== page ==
By Sen. Roger Wicker
Gas prices averaged just more than $2.99 per gallon earlier this month in Mississippi, according to AAA. That was approximately 50 cents higher than one year ago. During an economic slowdown, this extra expense causes even more strain on family budgets, which were tight already. As we approach the summer months when prices at the gas pump usually go up, the rising cost threatens a fragile recovery.
The U.S. remains vulnerable to swings in energy prices, in part, because we lack a long-term strategic energy plan. We remain dangerously dependent on foreign energy sources, and this means fewer jobs here at home. Arbitrarily limiting American energy production to meet our needs, as the Obama Administration has done, is both short-sighted and harmful to our economy.
Volatility in the Middle East
The recent turmoil in Egypt forced oil prices higher to almost $100 per barrel. The U.S. Energy Information Agency estimates that less than one percent of the world’s oil now passes through Egypt’s Suez Canal, compared to 10 percent in 1965 when a blockade of the canal sent prices soaring. However, concerns over regional instability throughout the Middle East continue to raise expected future costs. A limited disruption of shipping through the Suez Canal could add 10 or more days to crude oil transportation times, slightly increasing costs and tying up supply. A broader slow down of production in the Middle East could send global prices skyrocketing.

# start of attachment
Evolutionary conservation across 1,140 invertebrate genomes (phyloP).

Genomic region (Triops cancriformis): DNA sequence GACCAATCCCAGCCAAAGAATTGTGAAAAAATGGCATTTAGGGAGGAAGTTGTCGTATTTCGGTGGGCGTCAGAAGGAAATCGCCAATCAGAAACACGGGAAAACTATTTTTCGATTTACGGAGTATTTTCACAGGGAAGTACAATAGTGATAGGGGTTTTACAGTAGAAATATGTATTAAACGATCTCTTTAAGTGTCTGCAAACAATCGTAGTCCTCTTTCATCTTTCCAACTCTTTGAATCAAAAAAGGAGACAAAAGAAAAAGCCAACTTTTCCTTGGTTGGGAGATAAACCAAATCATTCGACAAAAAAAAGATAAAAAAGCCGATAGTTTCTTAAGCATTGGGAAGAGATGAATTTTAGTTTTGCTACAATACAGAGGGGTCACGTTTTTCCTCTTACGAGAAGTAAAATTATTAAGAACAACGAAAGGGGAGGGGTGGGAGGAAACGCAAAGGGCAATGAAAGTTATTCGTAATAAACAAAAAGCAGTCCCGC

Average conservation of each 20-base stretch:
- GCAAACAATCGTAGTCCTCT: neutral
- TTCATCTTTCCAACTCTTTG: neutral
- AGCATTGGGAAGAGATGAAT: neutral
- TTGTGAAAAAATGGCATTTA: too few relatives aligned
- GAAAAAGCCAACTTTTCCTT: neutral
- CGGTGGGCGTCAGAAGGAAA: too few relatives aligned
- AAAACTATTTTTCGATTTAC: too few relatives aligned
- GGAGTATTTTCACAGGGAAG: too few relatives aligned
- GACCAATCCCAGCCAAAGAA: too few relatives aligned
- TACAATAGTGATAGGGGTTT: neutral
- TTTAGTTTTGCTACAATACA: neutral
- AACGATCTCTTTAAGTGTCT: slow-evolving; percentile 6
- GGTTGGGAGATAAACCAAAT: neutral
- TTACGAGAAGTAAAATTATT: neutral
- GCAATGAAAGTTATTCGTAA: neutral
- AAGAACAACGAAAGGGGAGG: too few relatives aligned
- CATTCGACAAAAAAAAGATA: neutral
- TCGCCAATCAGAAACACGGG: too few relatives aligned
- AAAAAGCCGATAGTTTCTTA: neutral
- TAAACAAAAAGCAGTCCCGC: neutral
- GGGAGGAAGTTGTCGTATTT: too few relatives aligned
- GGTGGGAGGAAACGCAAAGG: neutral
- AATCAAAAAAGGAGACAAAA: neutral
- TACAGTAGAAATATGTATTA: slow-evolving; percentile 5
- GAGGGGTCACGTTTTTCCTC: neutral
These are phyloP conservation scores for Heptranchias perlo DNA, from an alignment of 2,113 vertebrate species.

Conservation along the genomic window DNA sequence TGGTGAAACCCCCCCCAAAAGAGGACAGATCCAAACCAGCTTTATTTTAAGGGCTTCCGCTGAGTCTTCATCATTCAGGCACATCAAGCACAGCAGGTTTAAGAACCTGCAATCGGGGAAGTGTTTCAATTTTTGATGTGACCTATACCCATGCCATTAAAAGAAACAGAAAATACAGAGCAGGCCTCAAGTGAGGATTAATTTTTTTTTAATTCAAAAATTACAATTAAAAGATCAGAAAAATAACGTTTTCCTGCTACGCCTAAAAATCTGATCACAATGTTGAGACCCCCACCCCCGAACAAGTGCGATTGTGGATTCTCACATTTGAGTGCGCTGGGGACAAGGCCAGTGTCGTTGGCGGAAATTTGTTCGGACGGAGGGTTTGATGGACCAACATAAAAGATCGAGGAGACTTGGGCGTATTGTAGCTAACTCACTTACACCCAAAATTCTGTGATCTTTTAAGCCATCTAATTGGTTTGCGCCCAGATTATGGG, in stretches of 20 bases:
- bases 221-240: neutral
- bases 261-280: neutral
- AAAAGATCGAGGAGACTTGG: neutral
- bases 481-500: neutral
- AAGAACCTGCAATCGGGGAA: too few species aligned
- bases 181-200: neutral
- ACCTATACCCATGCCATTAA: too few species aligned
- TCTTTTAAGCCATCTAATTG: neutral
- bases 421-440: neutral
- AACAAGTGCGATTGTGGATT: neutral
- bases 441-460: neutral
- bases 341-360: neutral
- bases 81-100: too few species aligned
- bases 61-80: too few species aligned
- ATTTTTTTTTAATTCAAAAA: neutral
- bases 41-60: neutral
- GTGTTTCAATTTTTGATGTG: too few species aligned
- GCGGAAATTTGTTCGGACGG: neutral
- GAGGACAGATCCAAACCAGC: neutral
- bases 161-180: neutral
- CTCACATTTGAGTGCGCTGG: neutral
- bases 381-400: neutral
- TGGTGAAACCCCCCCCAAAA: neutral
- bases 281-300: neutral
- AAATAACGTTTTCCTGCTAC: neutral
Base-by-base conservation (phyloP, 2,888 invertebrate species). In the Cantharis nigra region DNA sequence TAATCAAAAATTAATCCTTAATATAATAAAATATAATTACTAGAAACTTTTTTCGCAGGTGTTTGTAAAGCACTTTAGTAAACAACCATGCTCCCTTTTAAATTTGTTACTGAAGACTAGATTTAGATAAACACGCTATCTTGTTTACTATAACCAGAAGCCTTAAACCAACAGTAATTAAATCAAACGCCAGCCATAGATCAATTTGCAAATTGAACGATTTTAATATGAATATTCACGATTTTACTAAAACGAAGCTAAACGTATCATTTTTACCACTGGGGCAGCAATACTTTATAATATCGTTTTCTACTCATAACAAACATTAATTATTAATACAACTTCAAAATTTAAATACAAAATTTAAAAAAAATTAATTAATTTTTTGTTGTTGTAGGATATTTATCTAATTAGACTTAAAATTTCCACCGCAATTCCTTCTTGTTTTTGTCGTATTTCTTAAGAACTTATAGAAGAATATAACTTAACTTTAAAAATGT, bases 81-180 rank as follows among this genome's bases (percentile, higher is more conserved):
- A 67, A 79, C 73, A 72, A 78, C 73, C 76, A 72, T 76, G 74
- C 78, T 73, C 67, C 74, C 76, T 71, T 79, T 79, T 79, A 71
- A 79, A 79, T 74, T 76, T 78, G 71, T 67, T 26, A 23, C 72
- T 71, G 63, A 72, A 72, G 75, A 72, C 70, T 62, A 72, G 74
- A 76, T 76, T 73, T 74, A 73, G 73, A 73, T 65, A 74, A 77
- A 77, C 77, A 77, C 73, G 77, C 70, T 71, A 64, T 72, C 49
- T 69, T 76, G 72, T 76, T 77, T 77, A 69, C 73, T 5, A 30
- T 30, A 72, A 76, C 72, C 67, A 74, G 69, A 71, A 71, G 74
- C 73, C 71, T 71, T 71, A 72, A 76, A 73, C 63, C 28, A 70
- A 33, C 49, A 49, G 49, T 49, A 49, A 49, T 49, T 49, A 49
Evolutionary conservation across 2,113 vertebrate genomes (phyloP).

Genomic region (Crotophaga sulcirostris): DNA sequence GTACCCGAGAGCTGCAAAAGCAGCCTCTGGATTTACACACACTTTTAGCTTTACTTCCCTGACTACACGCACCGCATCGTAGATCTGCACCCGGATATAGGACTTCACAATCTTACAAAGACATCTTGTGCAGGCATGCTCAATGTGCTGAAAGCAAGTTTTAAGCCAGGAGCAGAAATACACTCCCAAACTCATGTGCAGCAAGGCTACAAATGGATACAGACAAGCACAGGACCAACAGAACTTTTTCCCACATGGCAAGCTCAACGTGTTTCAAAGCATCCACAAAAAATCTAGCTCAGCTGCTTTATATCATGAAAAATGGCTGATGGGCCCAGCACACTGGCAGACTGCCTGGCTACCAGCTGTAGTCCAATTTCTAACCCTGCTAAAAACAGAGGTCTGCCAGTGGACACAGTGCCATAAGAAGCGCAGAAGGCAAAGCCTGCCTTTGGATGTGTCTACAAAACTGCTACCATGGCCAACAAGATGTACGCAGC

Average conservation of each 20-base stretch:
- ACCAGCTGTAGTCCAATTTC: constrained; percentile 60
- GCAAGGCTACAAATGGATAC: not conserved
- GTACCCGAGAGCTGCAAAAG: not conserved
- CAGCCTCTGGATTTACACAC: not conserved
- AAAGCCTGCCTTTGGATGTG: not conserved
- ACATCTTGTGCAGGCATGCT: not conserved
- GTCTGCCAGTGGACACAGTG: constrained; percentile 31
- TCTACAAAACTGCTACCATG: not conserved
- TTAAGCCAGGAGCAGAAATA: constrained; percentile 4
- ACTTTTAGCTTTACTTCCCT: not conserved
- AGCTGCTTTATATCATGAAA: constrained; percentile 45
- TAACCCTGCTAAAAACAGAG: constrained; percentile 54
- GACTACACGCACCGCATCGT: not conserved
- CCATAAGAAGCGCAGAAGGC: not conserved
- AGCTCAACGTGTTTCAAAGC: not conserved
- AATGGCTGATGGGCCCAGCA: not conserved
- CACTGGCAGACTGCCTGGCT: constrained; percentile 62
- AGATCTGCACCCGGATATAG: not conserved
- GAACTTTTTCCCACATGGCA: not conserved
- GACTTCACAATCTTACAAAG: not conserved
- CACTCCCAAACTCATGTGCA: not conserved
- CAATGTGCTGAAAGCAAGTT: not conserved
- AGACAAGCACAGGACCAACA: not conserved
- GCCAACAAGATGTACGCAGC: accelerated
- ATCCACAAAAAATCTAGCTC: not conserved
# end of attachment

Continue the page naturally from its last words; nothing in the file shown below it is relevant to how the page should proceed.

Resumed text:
Rural areas most impacted
Changes in global energy prices have a direct effect on Mississippi families and businesses. Rural communities, especially those dependent on agriculture, frequently feel an increase the hardest. In addition, many agricultural input costs, like fertilizers, are directly related to oil and natural gas. Higher costs must be absorbed by businesses or passed along to consumers, leading to more expensive bills for everything from groceries to office supplies.
The best way to address this problem is to produce more of the energy we need here in the United States. Following the tragic explosion aboard the Deepwater Horizon oil platform, the Obama Administration’s slow and overly burdensome oil and gas permitting process has amounted to a de-facto moratorium on Gulf Coast energy. We are importing far too much oil. The president’s continued obstruction to domestic energy exploration should end so that we can utilize our resources responsibly. To meet our needs, we should increase production from sources in the Gulf of Mexico, Western states, and Alaska.
The people of Gulf Coast states understand the delicate balance between our energy, our economy, and our environment. Recently, the Bureau of Ocean Energy Management, Regulation and Enforcement (BOEMRE), which is responsible for overseeing offshore energy production permitting, announced it was beginning the process for a five-year oil and gas leasing program. A strong effort must be made to increase America’s supply of energy.
In the future, we will rely on new fuel sources, many of which are being developed in Mississippi, but until then, oil and gas remain critical components of our energy system. Using American-produced energy to meet our needs not only strengthens our energy security – it creates good jobs here at home.
Sen. Roger Wicker, a Republican, is Mississippi’s junior senator. He resides in Tupelo. Contact him through Rick_Curtsinger@wicker.senate.gov, or his Tupelo office, 2801 West Main Street, Tupelo, MS 38801.